“Set the Night on Fire” by Tom Poole. Located on Cravens 4th floor.
Written and recorded in 1966, The Doors’ classic “Light My Fire” is both eternal and a singular moment in time, a whirling, seemingly incongruous vortex of Bach, Coltrane, William Blake, psychedelia, Latin music, and the Lizard King. On paper, it shouldn’t have worked. But on July 29th 1967 it exploded onto the Billboard charts, landing at #1 and staying there for three weeks. The vortex struck a nerve.
The Doors self-titled debut album from 1967 features the full length version of “Light My Fire” at track 6.
And 50 years later, it still does.
The time to hesitate is through; no time to wallow in the mire. Try now.
Jim Morrison sang those words in the bright and tumultuous 1960s, but they could have been written this morning.
–Michael Franklin, Aug. 1 2017
If you want to hear The Doors (and you do), come see us at the Visual And Performing Arts Library (VPAL) on the 2nd floor of Cravens.
George Messer’s letter
When we last saw Civil War soldier George Messer in May 1863, the Illinois volunteer was at Camp Hobson (formerly Camp Joe Kelly) near Glasgow, Kentucky. He was grumbling about “dog tents,” two-man canvas shelters no better suited for canines than humans. Man’s best friend also gets a mention in another of Messer’s letters, recently added to the Manuscripts & Folklife Archives of WKU’s Department of Library Special Collections.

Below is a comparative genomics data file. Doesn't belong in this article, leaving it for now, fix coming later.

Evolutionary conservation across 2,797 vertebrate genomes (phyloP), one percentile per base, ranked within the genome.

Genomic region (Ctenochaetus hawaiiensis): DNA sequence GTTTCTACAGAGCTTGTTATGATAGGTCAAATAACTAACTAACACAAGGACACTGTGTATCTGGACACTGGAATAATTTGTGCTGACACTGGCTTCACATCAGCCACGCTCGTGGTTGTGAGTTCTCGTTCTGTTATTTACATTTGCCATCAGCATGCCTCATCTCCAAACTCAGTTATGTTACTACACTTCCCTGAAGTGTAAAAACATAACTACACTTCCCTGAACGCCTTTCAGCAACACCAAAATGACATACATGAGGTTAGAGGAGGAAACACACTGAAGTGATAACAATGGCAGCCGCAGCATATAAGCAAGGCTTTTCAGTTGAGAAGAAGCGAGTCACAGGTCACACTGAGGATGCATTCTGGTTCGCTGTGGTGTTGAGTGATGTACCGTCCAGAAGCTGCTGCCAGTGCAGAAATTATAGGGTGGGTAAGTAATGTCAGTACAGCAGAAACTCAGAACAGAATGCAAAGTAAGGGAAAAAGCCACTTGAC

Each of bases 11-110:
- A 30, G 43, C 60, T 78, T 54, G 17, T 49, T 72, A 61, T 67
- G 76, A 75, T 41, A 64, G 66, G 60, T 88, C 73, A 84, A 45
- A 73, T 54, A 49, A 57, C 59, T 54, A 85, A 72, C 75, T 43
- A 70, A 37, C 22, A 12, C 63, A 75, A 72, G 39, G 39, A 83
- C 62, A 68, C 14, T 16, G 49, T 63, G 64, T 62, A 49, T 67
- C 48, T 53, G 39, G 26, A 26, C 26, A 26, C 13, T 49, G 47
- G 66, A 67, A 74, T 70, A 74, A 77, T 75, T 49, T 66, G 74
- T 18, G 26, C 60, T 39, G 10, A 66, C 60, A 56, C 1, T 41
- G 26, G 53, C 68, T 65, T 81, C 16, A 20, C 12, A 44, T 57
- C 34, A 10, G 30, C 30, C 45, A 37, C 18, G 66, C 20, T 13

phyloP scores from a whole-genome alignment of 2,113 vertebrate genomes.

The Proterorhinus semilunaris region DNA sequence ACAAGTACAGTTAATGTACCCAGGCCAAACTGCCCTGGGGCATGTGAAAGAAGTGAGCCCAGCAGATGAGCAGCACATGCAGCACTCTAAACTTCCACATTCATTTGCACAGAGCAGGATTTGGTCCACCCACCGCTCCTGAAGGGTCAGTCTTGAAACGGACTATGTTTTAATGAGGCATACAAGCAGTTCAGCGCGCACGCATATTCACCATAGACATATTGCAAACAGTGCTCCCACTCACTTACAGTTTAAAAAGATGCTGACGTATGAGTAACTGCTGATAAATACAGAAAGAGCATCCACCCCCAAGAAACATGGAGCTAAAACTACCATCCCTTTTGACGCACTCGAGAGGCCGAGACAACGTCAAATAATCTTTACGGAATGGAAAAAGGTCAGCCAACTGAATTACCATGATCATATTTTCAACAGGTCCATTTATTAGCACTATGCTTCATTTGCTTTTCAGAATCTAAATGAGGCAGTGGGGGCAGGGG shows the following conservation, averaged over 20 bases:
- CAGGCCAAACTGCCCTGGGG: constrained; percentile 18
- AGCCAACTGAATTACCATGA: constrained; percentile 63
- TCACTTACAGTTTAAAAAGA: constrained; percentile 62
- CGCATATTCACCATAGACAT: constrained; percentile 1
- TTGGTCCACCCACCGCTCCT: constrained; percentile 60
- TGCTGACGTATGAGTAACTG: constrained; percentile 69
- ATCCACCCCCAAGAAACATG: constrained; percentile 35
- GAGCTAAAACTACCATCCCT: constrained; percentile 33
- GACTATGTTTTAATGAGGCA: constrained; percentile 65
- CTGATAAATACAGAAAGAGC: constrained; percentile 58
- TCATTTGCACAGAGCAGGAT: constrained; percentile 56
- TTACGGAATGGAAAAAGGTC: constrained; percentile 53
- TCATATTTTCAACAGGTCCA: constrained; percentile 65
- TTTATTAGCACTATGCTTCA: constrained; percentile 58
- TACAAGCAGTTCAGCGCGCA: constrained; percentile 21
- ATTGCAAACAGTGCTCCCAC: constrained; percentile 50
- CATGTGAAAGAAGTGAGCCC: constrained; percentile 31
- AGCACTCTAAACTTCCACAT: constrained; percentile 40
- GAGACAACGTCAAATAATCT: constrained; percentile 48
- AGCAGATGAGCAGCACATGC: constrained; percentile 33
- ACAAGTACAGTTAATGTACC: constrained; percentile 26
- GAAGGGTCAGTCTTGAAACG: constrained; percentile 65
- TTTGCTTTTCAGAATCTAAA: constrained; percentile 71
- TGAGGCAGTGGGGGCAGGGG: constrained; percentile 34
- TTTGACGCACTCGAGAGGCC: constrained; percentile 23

Writing two months earlier to his wife Lottie, Messer had been somewhat more content. Despite the cold temperatures of early spring, he was feeling well, had put on weight, and was hopeful that the war would end soon. He described the dramatic changes made to the local countryside by Union troops seeking to protect their position from surprise attack. “Timber around our camp it is to be cut off clean for five hundred yards all around,” he explained, “and five hundred more to be cut down and left lay.” So thick was the coverage of trees and brush “that when it is cut down you could not shove a dog through it backwards.”
His comrades on picket duty reminded Messer of “cows on a stormy wet day,” when they would “put their backs to the storm and turn up one side of their heads to try and shun as much of it as possible.” Nevertheless, the sentries had some fun with a lieutenant who had returned from town without his military pass, resulting in his brief incarceration in the guard house. Messer noted with satisfaction that such “Shoulder Strap gentlemen” were granted no easier passage than a private when they ventured outside of camp. In his “dog tent” letter, he had also expressed little affection for these epaulette-bedecked officers and their habit of grabbing credit for “great exploits” that were in fact the work of the common soldier.
Click on the links to access finding aids and typescripts of George Messer’s letters. Click here to browse our Civil War collections, or search TopSCHOLAR and KenCat.